Blog 3: Capitalism ruins Art

The film shows how good art is dependent on what is taken to be good art by certain class of people, that class being the rich. This intersects with John Berger’s argument because he is being critical of what is considered to be good art. Berger argues that the arbitrary way that the ruling class justifies good art mystifies the past and art. In the film, the elite class has the time and money to fund the art they see fit. The art critics explain the details to mean more than what they depicting in order to justify spending millions of dollars.

Art should be held ethically accountable to the extent that the artist and the spectator is not being exploited. Art tells a story about the artist and the artist should be able to have the power to decide how they would like to tell the story. Art and capital will inevitably co-mingle, but it is up to the people to set up regulations to ensure that the artist and the spectator are both respected. Artist should be able to make a living and art dealers should not be profiting millions more than the artist. The film depicts the art market screwing over the artist for the sake of the rich people’s game. Art should be for everyone and so long as there are no regulations between the artist and the market, art will remain only entertainment for the wealthy class.

I agree with Berger’s and the flim’s argument. The wealthy are able to run the art market because of their financial power. The wealthy class exploit artists for their entertainment. Under a capitalistic system, we will never be able to reach a point that ensures art is held to an ethical standard. Capitalism allows and encourages the rich to profit millions of dollars of the art market. This type of system leaves the producers of the art, the artist, to be exploited for the sake on contributing to the rich’s money scheme.



  1. kathydsimmons says:

    I agree – its interesting that art has been reduced, in a way, to something like stock shares. It sits on someone’s wall and gains value if they invested their money wisely, or loses value if they did not. There’s nothing intrinsic in the paint and canvas, for example, that justifies millions upon millions of dollars of worth. Its just crazy!

    Liked by 1 person

    1. Alyssa N. says:

      It is definitely crazy! I don’t seem to understand how a system that only benefits a select few has continued to have the power that it does.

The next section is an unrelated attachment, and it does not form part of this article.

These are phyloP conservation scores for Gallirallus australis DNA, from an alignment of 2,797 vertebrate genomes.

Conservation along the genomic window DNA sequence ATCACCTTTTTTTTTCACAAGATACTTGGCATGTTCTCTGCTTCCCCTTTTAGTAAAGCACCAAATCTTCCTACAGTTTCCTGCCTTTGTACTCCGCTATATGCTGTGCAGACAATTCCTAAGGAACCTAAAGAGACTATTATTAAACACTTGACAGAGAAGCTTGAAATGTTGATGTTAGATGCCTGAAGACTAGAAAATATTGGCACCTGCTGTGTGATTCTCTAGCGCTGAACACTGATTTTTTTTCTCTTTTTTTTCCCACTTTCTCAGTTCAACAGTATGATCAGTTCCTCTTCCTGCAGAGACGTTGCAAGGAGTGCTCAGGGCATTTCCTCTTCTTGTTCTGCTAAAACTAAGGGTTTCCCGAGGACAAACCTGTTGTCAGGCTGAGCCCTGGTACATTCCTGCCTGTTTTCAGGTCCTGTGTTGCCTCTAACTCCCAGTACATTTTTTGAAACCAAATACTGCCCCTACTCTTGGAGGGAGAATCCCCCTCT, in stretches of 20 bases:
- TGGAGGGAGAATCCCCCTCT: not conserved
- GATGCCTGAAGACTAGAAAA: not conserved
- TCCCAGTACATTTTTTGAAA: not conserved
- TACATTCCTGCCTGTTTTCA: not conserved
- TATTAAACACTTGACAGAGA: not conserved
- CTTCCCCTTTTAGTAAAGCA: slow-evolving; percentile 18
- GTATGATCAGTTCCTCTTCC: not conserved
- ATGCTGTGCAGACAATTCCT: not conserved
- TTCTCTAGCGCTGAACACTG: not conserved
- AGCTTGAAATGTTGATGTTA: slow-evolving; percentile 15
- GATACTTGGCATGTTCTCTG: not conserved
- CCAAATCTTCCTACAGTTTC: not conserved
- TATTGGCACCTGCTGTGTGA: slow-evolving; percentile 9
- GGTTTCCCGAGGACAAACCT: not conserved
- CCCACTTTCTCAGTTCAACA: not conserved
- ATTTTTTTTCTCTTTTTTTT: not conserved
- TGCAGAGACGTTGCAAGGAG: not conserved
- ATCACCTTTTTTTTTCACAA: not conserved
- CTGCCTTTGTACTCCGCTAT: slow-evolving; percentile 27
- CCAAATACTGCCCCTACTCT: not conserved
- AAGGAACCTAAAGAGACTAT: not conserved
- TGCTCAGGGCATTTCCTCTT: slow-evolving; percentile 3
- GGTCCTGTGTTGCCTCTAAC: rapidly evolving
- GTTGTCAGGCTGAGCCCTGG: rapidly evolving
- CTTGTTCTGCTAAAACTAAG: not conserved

2. ella04151 says:

    I agree that the art world is being run over by the rich class and regulations should be put up so the rich can no longer control what should be available and appreciated by all. So many artist have and will get screwed over by the art market and dealers if it continues this way.

    Liked by 1 person

    1. Alyssa N. says:

      This makes me question whether enough regulations can be put in place to ensure that the artist does not get exploited. Maybe, this is a sign that this is what capitalism was exactly meant to do and no matter how much we tweak the system, the fact is that capitalism will prevail in exploiting the middle class and lower class.


  3. zeldalov364 says:

    Hey Alyssa! I liked what you mentioned about how the whole system is screwing over the artist. I thinks it’s crazy that these art pieces are selling for millions and the artist are barely seeing any of that money. It definitely feels like exploitation and a money scheme for the rich to get richer. I also liked how you mentioned that the art dealers seemed like they were just trying to justify the insane amounts of money being spent by giving us bs details and reasons on why each piece they were selling was so special and important. It felt like they didn’t really care much about the art at all and only how they profited from it.


  4. emilyvaneaton99 says:

    Hi, Alyssa. I like your GIFs, they bring a little lighthearted spirit to an otherwise dense and weighty topic. I agree with your points – it brought to mind the artist highlighted in the documentary who lives in Kenya. The interviewer told her that one of her works had just been re-sold at auction for an amount far greater than what she initially received. When a music artist writes a song, if anyone else is to make money from that song, the original artist would receive royalty payments for every time the song is played. Maybe a way to keep everything fair is to introduce a royalty system? Every time a work of art is sold or traded, the artist would get a percentage of that profit. It might discourage the “flippers” from buying a work cheap, mystifying it, and flipping it for hundreds of thousands of dollars.

    Liked by 1 person

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